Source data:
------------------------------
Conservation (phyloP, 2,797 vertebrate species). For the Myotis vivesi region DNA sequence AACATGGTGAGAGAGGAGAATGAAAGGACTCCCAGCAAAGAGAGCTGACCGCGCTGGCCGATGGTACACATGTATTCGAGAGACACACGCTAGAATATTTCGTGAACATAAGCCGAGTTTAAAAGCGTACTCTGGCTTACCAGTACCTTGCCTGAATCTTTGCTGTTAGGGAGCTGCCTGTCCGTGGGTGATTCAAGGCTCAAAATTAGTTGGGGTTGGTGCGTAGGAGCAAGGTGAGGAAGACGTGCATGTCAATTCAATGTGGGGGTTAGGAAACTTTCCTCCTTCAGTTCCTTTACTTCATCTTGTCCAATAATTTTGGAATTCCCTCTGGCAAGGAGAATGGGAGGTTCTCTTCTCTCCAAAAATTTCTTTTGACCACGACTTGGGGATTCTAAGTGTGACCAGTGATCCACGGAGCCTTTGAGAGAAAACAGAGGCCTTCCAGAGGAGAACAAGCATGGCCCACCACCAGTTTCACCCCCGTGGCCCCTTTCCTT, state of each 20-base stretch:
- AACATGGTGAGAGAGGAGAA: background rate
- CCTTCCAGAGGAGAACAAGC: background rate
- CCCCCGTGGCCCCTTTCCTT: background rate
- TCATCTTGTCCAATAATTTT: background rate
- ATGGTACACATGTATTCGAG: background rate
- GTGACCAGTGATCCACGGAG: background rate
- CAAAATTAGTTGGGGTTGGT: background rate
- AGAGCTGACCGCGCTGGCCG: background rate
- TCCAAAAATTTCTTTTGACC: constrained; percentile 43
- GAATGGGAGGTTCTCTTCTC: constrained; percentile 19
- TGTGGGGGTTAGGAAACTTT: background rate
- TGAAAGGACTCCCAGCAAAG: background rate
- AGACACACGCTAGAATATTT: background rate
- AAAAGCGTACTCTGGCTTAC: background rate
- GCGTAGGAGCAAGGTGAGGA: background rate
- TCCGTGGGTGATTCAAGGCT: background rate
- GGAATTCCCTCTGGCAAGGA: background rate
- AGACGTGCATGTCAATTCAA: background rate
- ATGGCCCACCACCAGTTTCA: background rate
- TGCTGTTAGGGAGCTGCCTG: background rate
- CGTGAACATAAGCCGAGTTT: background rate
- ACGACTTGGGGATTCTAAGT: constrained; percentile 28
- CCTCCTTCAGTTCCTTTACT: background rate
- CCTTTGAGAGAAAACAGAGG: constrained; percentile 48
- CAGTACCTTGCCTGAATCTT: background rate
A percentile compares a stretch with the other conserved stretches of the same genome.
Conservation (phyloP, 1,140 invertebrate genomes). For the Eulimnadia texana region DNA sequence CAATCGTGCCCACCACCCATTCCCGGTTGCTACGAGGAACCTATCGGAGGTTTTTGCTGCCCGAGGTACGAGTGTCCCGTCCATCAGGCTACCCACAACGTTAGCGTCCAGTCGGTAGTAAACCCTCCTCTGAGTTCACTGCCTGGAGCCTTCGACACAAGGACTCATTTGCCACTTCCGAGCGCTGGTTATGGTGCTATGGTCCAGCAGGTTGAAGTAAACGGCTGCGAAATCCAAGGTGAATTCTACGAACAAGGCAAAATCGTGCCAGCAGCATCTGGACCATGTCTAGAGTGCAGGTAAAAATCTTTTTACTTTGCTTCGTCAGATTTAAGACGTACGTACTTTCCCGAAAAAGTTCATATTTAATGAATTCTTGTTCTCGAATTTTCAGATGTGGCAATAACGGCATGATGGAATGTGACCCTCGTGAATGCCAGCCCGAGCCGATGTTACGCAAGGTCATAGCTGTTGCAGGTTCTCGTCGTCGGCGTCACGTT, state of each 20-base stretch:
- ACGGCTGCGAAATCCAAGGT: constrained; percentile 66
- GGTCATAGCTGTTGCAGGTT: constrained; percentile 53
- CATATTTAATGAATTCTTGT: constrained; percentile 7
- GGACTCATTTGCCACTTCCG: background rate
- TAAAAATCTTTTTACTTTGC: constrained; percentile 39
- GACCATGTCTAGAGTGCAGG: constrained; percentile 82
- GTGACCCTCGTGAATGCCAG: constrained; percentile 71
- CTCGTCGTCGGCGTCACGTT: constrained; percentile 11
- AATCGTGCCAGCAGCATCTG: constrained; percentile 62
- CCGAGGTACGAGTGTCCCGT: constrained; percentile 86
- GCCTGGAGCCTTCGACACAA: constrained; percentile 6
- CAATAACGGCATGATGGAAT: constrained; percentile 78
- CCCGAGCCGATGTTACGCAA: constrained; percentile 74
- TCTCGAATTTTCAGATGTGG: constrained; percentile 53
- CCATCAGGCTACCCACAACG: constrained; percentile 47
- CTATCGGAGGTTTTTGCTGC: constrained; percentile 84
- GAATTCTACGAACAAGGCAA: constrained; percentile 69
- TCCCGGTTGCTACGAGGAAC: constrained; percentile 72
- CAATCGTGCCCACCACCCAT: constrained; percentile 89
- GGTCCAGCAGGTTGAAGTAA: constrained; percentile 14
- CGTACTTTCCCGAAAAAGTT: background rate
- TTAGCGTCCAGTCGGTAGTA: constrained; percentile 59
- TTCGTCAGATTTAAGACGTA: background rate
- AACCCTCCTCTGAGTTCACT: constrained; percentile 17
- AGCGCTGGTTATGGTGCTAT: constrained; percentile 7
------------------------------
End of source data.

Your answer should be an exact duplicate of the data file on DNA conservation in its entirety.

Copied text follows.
Conservation (phyloP, 2,797 vertebrate species). For the Myotis vivesi region DNA sequence AACATGGTGAGAGAGGAGAATGAAAGGACTCCCAGCAAAGAGAGCTGACCGCGCTGGCCGATGGTACACATGTATTCGAGAGACACACGCTAGAATATTTCGTGAACATAAGCCGAGTTTAAAAGCGTACTCTGGCTTACCAGTACCTTGCCTGAATCTTTGCTGTTAGGGAGCTGCCTGTCCGTGGGTGATTCAAGGCTCAAAATTAGTTGGGGTTGGTGCGTAGGAGCAAGGTGAGGAAGACGTGCATGTCAATTCAATGTGGGGGTTAGGAAACTTTCCTCCTTCAGTTCCTTTACTTCATCTTGTCCAATAATTTTGGAATTCCCTCTGGCAAGGAGAATGGGAGGTTCTCTTCTCTCCAAAAATTTCTTTTGACCACGACTTGGGGATTCTAAGTGTGACCAGTGATCCACGGAGCCTTTGAGAGAAAACAGAGGCCTTCCAGAGGAGAACAAGCATGGCCCACCACCAGTTTCACCCCCGTGGCCCCTTTCCTT, state of each 20-base stretch:
- AACATGGTGAGAGAGGAGAA: background rate
- CCTTCCAGAGGAGAACAAGC: background rate
- CCCCCGTGGCCCCTTTCCTT: background rate
- TCATCTTGTCCAATAATTTT: background rate
- ATGGTACACATGTATTCGAG: background rate
- GTGACCAGTGATCCACGGAG: background rate
- CAAAATTAGTTGGGGTTGGT: background rate
- AGAGCTGACCGCGCTGGCCG: background rate
- TCCAAAAATTTCTTTTGACC: constrained; percentile 43
- GAATGGGAGGTTCTCTTCTC: constrained; percentile 19
- TGTGGGGGTTAGGAAACTTT: background rate
- TGAAAGGACTCCCAGCAAAG: background rate
- AGACACACGCTAGAATATTT: background rate
- AAAAGCGTACTCTGGCTTAC: background rate
- GCGTAGGAGCAAGGTGAGGA: background rate
- TCCGTGGGTGATTCAAGGCT: background rate
- GGAATTCCCTCTGGCAAGGA: background rate
- AGACGTGCATGTCAATTCAA: background rate
- ATGGCCCACCACCAGTTTCA: background rate
- TGCTGTTAGGGAGCTGCCTG: background rate
- CGTGAACATAAGCCGAGTTT: background rate
- ACGACTTGGGGATTCTAAGT: constrained; percentile 28
- CCTCCTTCAGTTCCTTTACT: background rate
- CCTTTGAGAGAAAACAGAGG: constrained; percentile 48
- CAGTACCTTGCCTGAATCTT: background rate
A percentile compares a stretch with the other conserved stretches of the same genome.
Conservation (phyloP, 1,140 invertebrate genomes). For the Eulimnadia texana region DNA sequence CAATCGTGCCCACCACCCATTCCCGGTTGCTACGAGGAACCTATCGGAGGTTTTTGCTGCCCGAGGTACGAGTGTCCCGTCCATCAGGCTACCCACAACGTTAGCGTCCAGTCGGTAGTAAACCCTCCTCTGAGTTCACTGCCTGGAGCCTTCGACACAAGGACTCATTTGCCACTTCCGAGCGCTGGTTATGGTGCTATGGTCCAGCAGGTTGAAGTAAACGGCTGCGAAATCCAAGGTGAATTCTACGAACAAGGCAAAATCGTGCCAGCAGCATCTGGACCATGTCTAGAGTGCAGGTAAAAATCTTTTTACTTTGCTTCGTCAGATTTAAGACGTACGTACTTTCCCGAAAAAGTTCATATTTAATGAATTCTTGTTCTCGAATTTTCAGATGTGGCAATAACGGCATGATGGAATGTGACCCTCGTGAATGCCAGCCCGAGCCGATGTTACGCAAGGTCATAGCTGTTGCAGGTTCTCGTCGTCGGCGTCACGTT, state of each 20-base stretch:
- ACGGCTGCGAAATCCAAGGT: constrained; percentile 66
- GGTCATAGCTGTTGCAGGTT: constrained; percentile 53
- CATATTTAATGAATTCTTGT: constrained; percentile 7
- GGACTCATTTGCCACTTCCG: background rate
- TAAAAATCTTTTTACTTTGC: constrained; percentile 39
- GACCATGTCTAGAGTGCAGG: constrained; percentile 82
- GTGACCCTCGTGAATGCCAG: constrained; percentile 71
- CTCGTCGTCGGCGTCACGTT: constrained; percentile 11
- AATCGTGCCAGCAGCATCTG: constrained; percentile 62
- CCGAGGTACGAGTGTCCCGT: constrained; percentile 86
- GCCTGGAGCCTTCGACACAA: constrained; percentile 6
- CAATAACGGCATGATGGAAT: constrained; percentile 78
- CCCGAGCCGATGTTACGCAA: constrained; percentile 74
- TCTCGAATTTTCAGATGTGG: constrained; percentile 53
- CCATCAGGCTACCCACAACG: constrained; percentile 47
- CTATCGGAGGTTTTTGCTGC: constrained; percentile 84
- GAATTCTACGAACAAGGCAA: constrained; percentile 69
- TCCCGGTTGCTACGAGGAAC: constrained; percentile 72
- CAATCGTGCCCACCACCCAT: constrained; percentile 89
- GGTCCAGCAGGTTGAAGTAA: constrained; percentile 14
- CGTACTTTCCCGAAAAAGTT: background rate
- TTAGCGTCCAGTCGGTAGTA: constrained; percentile 59
- TTCGTCAGATTTAAGACGTA: background rate
- AACCCTCCTCTGAGTTCACT: constrained; percentile 17
- AGCGCTGGTTATGGTGCTAT: constrained; percentile 7